Back in 1831, U.S. Senator William Macy coined the phrase “to the victor go the spoils. In a war or other contest, the winner gets the booty.” In our modern times, “other contests” can be thought of as election contests just as easily.
With the recent legislation by Republicans in the NC State Senate to strip clean a significant number of state commissions and boards, the saying about “elections having consequences” is as important as the spoils going to the victor.
It’s not unusual, certainly, to have the victors lay claim to their “booty.” In fact, it was the dominant process for a significant period in the nation’s early history.
Coming to rise with the presidential ascendency of Andrew Jackson, hand-picked supporters were rewarded with governmental positions in the federal bureaucracy. When it came to getting a government job, it wasn’t expertise, knowledge, or experience that mattered; instead, it was loyalty, and in particular, partisan loyalty to the party in power.
But when a loyal supporter felt he had been slighted by President James A. Garfield for a coveted position and shot the president, the belief of separating partisanship from administration began a long journey to creating an impartial and non-partisan federal public service sector.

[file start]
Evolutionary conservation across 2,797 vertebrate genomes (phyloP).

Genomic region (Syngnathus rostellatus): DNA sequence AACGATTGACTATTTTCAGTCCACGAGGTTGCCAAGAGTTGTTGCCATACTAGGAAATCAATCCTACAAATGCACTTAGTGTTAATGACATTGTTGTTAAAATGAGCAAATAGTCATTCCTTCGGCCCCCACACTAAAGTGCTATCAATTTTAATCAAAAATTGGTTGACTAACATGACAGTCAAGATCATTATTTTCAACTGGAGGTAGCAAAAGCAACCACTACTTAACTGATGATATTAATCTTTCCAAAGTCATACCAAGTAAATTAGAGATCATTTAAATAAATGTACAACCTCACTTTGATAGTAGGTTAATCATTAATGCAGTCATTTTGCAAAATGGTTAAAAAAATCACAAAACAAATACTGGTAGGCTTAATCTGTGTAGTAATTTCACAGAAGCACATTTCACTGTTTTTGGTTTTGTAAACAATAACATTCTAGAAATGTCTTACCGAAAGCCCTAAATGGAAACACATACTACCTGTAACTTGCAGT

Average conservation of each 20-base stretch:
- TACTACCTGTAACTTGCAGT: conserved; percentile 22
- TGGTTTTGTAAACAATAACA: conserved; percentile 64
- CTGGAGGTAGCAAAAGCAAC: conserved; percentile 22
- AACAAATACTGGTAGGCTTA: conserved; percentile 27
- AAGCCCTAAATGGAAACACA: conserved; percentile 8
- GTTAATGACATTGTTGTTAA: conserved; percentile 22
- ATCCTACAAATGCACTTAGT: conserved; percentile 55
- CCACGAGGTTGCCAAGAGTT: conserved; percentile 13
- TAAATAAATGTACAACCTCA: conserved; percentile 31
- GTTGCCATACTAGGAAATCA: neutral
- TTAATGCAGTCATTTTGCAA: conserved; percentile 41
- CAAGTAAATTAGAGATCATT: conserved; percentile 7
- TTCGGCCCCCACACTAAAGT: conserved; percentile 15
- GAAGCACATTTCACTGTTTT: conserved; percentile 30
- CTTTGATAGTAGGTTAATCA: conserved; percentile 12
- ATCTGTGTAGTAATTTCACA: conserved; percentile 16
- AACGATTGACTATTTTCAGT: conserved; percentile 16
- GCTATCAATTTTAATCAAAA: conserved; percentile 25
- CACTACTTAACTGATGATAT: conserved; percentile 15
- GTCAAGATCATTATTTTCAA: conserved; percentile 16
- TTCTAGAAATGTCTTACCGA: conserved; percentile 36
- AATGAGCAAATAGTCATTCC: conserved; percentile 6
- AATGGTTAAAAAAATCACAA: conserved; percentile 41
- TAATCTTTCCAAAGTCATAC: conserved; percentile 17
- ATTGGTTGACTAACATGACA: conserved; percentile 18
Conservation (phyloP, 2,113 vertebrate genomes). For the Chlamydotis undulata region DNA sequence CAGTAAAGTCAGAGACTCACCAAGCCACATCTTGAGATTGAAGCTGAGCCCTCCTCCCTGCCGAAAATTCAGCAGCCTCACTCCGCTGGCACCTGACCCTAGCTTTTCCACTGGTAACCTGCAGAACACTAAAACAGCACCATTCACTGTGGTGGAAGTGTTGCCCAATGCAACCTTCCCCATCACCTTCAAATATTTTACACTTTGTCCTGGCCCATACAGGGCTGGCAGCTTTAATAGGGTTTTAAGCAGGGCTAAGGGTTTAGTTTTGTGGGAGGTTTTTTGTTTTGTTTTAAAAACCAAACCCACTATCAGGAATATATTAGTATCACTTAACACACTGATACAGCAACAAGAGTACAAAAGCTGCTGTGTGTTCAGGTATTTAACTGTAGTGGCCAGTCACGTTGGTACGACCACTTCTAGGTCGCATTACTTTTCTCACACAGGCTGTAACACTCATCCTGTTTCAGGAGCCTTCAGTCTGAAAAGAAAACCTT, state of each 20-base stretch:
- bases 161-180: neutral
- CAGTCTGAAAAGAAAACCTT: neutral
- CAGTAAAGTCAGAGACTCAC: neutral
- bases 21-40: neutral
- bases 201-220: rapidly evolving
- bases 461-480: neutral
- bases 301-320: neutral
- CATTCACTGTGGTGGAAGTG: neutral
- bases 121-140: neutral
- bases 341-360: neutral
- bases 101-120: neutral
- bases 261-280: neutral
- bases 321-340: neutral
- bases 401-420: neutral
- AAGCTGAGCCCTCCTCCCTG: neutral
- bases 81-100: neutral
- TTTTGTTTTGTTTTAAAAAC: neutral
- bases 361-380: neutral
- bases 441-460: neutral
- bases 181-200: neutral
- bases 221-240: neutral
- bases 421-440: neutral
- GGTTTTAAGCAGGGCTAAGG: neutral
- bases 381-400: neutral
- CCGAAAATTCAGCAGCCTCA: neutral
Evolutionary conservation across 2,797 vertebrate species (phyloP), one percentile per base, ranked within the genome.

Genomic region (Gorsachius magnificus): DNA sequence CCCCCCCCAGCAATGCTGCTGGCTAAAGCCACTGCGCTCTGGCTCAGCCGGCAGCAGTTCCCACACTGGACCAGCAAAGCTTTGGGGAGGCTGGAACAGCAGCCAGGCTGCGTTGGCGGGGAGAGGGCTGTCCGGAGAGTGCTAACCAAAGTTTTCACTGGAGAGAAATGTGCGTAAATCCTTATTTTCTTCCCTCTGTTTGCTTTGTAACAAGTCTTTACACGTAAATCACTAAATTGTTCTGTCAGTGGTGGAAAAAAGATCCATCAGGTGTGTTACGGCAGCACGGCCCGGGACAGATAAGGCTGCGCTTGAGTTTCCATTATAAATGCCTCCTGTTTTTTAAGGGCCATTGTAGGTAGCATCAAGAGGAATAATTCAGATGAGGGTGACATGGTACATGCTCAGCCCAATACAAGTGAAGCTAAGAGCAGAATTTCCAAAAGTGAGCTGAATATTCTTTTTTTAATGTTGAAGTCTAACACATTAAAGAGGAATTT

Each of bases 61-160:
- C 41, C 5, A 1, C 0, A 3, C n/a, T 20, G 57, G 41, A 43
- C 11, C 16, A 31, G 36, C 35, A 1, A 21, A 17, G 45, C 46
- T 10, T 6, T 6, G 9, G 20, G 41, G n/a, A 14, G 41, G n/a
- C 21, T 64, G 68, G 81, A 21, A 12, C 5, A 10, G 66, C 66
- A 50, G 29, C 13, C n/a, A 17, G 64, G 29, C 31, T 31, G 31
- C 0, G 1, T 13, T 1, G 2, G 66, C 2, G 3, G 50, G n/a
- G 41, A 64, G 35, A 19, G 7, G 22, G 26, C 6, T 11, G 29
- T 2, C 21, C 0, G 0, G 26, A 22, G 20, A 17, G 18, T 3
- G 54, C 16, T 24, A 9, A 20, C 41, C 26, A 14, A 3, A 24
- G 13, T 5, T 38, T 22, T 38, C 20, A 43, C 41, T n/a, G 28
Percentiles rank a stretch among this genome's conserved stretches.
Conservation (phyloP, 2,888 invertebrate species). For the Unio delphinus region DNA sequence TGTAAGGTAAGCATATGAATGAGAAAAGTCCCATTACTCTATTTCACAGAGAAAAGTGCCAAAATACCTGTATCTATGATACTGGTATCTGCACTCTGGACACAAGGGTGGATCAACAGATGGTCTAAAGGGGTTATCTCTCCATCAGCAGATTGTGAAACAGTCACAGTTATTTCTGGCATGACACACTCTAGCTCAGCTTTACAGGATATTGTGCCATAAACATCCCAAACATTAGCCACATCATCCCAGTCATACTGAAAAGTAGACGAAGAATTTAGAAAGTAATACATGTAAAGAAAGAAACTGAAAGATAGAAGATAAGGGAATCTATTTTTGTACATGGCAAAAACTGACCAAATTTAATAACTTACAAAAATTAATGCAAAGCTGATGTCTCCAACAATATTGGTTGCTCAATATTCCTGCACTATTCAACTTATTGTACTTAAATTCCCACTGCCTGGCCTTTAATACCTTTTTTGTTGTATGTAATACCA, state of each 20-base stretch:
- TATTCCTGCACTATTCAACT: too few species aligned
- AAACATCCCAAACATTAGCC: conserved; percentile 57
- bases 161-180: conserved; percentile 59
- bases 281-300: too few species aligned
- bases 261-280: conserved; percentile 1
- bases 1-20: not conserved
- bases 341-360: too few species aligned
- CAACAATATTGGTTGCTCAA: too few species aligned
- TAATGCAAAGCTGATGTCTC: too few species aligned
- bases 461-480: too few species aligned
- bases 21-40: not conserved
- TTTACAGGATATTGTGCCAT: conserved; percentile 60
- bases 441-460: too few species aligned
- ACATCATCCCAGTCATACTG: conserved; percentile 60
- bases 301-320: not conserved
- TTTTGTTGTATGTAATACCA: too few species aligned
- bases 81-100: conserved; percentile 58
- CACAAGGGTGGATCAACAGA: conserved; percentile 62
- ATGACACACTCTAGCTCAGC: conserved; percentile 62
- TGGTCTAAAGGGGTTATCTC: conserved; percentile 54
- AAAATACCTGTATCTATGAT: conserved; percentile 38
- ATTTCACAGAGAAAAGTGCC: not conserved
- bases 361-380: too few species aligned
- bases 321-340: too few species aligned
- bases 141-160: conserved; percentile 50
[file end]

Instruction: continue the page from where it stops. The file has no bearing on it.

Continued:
But one can never truly wipe away the tint of partisanship, even within the bureaucracy, and the ability to influence the governing boards and commissions of agencies and policy areas in state governments remain a powerful component of the modern spoils system.
Granted, as President Jackson envisioned the bloated bureaucracy, he defended the right of chief executives to remove individuals from governmental positions to restore the public virtue, as the winner saw it.
What makes this Tar Heel take is the literal sweeping of the deck and restocking numerous commissions and boards with fresh new faces—all of them intended to be friendly faces to the party in power.
Retribution is a power tool that is truly bipartisan. Some North Carolina Republicans still rue the day when, in 1989, then newly-elected Republican Lieutenant Governor James Gardner was summarily stripped of his job’s power by a Democratically-controlled state senate.
That power was later invested in the position of Senate president pro tempore Marc Basnight, who would rule the senate with what some called an iron fist for more than 20 years.
Memories last long in politics, and when payback arrives, what’s good for the goose is good for the gander.
It’s just when you’re getting kicked by the same shoe that you had worn before, the feeling isn’t as grand.
And for 119 appointees and 12 superior court judges targeted by the GOP in this house-cleaning, that shoe feels mighty stiff.